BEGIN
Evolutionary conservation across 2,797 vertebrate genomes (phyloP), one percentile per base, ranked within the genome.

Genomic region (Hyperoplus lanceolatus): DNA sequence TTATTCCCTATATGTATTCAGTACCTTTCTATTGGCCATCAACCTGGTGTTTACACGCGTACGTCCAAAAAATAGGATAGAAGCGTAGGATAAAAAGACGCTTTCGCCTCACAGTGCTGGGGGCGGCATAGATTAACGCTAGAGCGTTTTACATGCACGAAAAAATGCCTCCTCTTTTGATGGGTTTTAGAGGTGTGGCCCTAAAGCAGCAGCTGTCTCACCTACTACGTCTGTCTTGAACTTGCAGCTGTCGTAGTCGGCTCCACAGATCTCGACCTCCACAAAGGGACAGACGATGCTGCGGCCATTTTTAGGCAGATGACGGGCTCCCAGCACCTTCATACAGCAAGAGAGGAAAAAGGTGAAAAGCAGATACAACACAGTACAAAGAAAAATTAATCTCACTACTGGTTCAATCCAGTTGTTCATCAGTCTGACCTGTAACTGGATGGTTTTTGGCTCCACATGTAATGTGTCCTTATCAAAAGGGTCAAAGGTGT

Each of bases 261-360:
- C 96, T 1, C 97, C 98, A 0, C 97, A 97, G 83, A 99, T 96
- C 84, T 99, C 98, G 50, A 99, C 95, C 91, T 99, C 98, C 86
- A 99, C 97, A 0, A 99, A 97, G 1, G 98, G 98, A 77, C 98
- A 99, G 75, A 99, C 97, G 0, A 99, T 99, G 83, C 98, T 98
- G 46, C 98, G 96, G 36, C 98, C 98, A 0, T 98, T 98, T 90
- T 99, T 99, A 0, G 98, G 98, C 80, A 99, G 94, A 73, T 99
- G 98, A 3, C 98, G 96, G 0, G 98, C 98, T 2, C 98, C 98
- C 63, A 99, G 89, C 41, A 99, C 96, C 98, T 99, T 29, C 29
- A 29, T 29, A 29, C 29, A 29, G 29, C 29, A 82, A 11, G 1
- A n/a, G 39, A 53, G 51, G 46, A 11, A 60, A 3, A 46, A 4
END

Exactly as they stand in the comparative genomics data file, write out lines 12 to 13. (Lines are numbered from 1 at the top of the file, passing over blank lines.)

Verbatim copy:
- A 29, T 29, A 29, C 29, A 29, G 29, C 29, A 82, A 11, G 1
- A n/a, G 39, A 53, G 51, G 46, A 11, A 60, A 3, A 46, A 4